Letter to BC Premier says the technology, tourism, construction, film and television industries each create more jobs than oil, gas, and mining combined. They also make up the fastest-growing sectors of BC's economy.
More than 450 businesses employing thousands of Canadians have sent an open letter to BC Premier John Horgan asking his government to stand strong in its opposition to Kinder Morgan's proposed Trans Mountain pipeline, saying the beleaguered pipeline project is bad for business.
Signatories include tech founders, tourism operators, investors, restaurateurs and small business owners.
"Saying 'no' to the Trans Mountain pipeline not only protects the hundreds of thousands of jobs in British Columbia that depend on a clean, protected environment, saying 'no' is a crucial signal to companies, industries and investors that we want to build the future in areas like clean energy and technology," said Tim Bray, tech entrepreneur and founder of OpenText, Canada's largest software company. "Saying 'no' to Kinder Morgan is saying 'yes' to British Columbia's real future."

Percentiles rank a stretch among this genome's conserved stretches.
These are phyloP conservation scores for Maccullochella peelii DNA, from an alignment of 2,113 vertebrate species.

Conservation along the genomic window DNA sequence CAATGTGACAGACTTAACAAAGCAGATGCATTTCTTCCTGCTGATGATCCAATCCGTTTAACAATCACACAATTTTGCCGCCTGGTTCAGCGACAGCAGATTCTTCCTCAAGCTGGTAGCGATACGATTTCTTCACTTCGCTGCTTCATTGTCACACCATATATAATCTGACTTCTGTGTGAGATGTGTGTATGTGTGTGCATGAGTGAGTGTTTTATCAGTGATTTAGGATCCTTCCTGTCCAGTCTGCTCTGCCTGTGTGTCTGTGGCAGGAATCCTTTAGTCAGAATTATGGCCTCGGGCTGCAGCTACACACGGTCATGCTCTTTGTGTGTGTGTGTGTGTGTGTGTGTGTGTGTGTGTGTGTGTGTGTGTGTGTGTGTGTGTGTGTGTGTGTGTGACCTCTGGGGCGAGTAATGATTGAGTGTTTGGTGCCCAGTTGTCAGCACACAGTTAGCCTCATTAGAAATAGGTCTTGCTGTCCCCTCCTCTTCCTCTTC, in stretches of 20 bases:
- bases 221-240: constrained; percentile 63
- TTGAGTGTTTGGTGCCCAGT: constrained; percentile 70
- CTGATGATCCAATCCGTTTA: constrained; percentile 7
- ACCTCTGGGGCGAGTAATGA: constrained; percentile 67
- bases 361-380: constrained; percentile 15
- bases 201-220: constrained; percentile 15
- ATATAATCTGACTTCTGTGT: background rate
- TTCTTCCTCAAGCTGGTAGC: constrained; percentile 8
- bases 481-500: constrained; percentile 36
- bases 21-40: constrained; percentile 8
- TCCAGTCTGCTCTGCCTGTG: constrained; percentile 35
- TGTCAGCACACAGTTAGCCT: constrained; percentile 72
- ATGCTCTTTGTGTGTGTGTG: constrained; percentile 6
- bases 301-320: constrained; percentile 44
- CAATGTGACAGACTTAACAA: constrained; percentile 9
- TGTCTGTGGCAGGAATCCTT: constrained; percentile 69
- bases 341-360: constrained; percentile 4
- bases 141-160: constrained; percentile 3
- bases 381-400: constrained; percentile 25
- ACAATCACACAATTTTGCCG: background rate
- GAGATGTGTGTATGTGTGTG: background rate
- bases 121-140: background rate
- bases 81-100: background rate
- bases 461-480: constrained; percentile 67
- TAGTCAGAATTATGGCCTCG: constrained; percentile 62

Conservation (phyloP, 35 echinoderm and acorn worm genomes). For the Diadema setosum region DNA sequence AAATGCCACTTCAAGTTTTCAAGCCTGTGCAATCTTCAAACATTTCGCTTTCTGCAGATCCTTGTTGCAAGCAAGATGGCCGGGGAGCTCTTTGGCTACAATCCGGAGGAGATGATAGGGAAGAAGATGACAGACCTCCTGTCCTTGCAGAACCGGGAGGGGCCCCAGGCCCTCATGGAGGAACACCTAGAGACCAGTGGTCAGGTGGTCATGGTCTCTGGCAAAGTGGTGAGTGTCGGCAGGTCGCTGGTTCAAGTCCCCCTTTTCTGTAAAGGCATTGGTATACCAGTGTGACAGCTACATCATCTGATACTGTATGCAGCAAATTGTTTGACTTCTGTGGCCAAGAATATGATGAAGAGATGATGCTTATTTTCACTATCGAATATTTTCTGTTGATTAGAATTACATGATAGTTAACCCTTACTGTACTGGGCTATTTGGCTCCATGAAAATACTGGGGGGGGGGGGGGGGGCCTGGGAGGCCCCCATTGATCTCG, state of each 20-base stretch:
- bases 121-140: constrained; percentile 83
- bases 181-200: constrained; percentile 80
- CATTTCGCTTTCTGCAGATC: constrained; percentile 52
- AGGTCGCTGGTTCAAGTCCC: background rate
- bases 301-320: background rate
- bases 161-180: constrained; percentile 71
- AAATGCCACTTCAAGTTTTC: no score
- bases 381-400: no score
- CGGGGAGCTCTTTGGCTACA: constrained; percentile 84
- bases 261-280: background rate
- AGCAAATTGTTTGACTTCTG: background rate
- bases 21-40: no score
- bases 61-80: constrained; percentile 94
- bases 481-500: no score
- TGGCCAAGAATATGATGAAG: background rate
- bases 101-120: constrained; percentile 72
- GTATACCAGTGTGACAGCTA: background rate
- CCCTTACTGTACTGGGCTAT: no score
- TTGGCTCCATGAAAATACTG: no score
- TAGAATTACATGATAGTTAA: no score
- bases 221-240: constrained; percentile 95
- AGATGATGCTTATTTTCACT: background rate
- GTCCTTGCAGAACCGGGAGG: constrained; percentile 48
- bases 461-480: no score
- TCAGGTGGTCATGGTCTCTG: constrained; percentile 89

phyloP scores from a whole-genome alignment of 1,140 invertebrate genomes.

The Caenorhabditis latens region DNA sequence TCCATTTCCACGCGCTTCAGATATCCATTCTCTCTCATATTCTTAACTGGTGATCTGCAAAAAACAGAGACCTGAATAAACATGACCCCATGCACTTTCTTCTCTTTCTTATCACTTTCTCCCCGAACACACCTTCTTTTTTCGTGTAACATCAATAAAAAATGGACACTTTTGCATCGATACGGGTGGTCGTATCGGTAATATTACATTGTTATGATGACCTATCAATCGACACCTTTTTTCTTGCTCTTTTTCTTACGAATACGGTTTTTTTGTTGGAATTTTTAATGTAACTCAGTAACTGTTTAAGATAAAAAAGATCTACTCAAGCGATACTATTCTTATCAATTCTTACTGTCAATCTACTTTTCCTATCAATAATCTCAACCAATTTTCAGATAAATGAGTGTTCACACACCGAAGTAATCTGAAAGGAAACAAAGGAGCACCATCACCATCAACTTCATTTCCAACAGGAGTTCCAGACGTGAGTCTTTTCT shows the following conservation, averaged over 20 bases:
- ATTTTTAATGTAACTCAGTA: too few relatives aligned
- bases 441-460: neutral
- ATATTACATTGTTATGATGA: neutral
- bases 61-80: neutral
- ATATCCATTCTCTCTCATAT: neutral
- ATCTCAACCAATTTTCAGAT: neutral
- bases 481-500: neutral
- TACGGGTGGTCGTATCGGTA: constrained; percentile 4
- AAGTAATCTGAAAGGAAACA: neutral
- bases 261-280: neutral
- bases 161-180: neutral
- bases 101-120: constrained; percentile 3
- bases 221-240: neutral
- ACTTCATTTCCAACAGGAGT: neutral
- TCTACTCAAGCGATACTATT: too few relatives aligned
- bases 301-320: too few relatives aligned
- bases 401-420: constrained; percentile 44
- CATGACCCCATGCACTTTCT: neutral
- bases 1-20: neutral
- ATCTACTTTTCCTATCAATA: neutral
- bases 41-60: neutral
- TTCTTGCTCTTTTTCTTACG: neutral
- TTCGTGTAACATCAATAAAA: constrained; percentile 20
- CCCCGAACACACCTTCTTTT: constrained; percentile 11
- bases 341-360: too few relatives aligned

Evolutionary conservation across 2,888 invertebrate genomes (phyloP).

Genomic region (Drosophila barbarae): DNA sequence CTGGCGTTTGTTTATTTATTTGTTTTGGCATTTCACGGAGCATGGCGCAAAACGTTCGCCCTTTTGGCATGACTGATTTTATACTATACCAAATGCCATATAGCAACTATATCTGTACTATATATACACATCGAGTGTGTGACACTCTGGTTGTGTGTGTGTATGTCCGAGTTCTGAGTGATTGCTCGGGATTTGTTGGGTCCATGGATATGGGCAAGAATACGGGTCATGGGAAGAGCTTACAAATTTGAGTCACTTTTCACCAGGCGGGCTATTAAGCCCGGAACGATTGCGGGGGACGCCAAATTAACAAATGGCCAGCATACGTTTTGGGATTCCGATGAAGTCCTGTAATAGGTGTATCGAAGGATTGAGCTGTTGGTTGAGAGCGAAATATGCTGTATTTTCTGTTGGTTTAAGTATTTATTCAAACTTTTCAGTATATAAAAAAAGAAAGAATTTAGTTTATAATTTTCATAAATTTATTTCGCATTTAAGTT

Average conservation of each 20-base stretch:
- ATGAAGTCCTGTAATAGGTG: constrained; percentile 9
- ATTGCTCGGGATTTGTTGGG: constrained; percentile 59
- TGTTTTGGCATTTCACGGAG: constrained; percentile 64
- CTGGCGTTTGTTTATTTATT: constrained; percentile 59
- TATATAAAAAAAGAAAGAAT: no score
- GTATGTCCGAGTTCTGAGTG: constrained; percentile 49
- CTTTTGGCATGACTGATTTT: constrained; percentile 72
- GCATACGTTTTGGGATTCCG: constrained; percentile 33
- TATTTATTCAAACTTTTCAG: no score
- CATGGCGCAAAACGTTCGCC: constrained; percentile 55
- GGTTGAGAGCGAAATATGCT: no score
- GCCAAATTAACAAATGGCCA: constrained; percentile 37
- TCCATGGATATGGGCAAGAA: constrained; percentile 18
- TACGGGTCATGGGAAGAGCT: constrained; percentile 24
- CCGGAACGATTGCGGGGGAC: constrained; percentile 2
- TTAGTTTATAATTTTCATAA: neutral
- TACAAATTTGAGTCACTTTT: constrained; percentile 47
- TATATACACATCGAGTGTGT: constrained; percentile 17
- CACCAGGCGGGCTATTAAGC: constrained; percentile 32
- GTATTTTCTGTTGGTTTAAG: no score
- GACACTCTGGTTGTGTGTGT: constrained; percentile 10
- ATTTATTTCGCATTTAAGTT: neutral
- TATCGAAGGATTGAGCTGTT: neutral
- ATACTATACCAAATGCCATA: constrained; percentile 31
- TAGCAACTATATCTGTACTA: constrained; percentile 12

Business leaders write in the letter that the technology, tourism, construction, film and television industries each create more jobs than oil, gas, and mining combined. They also make up the fastest-growing sectors of BC's economy.
"One Kinder Morgan tanker spill and what happens to our supernatural coast, the salmon, the bears, the whales, to the reasons millions of people come to BC from around the world every year?" asks tourism operator and former Olympic athlete Rob Safrata, Director of West Coast Sightseeing.
Opponents point to studies showing that a single major oil spill could cost the provincial economy $1.2 billion and devastate coastal industries for decades.
Meanwhile, the Trans Mountain pipeline project will add only 50 permanent jobs in BC, and contribute a maximum of one percent to municipal tax revenues, opponents claim. "The risk is simply too great for such a small economic benefit," Sonia Strobel, Managing Director of Skipper Otto's Community Supported Fishery, told news service CNW.
The signatories write that they stand in solidarity with the Coast Salish First Nations and other Indigenous communities that are opposed to the pipeline and envision a future for Canada that moves away from a dependence on fossil fuels.
The letter concludes by stating that the inevitable transition to a clean economy has already begun, and that Kinder Morgan's project is out of step with the future prosperity of Canada.